Once the work is approved by their Faculty, the sponsoring faculty member is asked to contact the SOURCE team to discuss how best to showcase the work.

The SOURCE team does not evaluate, assess, or edit student work. All student contributions are published as originally submitted. Contact the SOURCE Team for information on the sponsorship process within your Faculty.

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What can I contribute?

Contributions include, but are not limited to, the following works of research, scholarship, and creative activities:

  • Journal articles
  • Working papers
  • Creative works (e.g., artworks, photography, music, recorded performances, videos)
  • Primary research collections (e.g., oral histories, images, field notes, data sets)
  • Working papers, technical reports, research reports
  • Books, book chapters
  • Lectures and speeches presented by Sheridan faculty or staff; or by presenters invited by Sheridan faculty or staff
  • Conference presentations and proceedings (e.g., papers, presentation slides, posters, presentation recordings)
  • Student work assessed as exemplary and sponsored by the originating faculty.

The SOURCE Team curates items only for relevance to the scope and purpose of the repository, contributor’s affiliation with Sheridan, supported formats, and copyright considerations. The SOURCE Team does not edit, fact-check, or advise on content.

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How do I contribute work?
Current Sheridan faculty, staff, and administration

Send us your C.V., or contact the SOURCE Team and tell us about the contribution you wish to have published in SOURCE. We’ll take it from there.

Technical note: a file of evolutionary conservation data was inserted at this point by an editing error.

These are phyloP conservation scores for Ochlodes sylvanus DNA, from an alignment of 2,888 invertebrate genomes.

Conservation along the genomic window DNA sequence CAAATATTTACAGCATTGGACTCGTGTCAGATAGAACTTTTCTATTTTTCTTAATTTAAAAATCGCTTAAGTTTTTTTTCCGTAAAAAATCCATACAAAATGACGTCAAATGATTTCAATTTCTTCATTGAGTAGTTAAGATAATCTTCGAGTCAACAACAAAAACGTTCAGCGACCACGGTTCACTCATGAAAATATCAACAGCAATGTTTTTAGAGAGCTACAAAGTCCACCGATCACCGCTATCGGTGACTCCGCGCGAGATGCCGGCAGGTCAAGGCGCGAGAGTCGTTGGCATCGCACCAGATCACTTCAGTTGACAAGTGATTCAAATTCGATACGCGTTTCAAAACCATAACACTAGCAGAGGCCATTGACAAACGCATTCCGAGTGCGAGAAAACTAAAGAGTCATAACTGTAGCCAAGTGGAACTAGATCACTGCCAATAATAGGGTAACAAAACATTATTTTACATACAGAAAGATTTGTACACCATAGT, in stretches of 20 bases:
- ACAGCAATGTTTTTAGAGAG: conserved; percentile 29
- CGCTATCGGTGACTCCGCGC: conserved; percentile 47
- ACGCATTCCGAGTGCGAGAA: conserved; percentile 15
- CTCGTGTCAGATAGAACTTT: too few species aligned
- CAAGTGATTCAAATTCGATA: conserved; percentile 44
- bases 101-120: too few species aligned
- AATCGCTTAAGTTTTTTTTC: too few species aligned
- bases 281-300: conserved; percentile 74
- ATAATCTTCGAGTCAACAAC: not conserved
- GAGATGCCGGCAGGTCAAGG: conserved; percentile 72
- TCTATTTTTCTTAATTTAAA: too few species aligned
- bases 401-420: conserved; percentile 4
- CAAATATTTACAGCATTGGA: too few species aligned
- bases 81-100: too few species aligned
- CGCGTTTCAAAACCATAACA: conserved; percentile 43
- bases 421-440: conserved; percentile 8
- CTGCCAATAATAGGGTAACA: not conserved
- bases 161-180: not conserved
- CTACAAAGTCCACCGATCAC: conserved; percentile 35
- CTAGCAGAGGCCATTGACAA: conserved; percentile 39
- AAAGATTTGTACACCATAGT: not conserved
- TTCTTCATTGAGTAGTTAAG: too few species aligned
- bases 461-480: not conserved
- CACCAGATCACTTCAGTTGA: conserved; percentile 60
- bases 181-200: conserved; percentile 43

Ask the SOURCE Team for advance assistance if you wish to:

  • Organize a conference and capture proceedings using the SOURCE platform.
  • Contribute works that might form a collection. For example, student works from a group show or project; works that include primary material such as oral histories, images, datasets to accompany an article; or a body of work collected over time.

Current students

Contact your professor for sponsorship.

Alumni, and former Sheridan faculty, staff, and administration

Please contact the SOURCE Team to discuss your contributions.

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What about copyright?

Copyright ownership of the work you contribute.

Contributing your work for publication to SOURCE does not affect the copyright ownership of your work: copyright to contributed works always remains with the copyright holder.

In many cases, you, as the author/creator of the work, will be the copyright holder. Where an author/creator holds copyright, the SOURCE Team will ask you to agree to a Non-Exclusive Distribution Licensing Agreement that licenses Sheridan College to publish your work on SOURCE.

Contributors are ultimately responsible for informing themselves and the SOURCE Team of the copyright status of their works or works contributed on behalf of students. Guidelines for assessing copyright ownership include: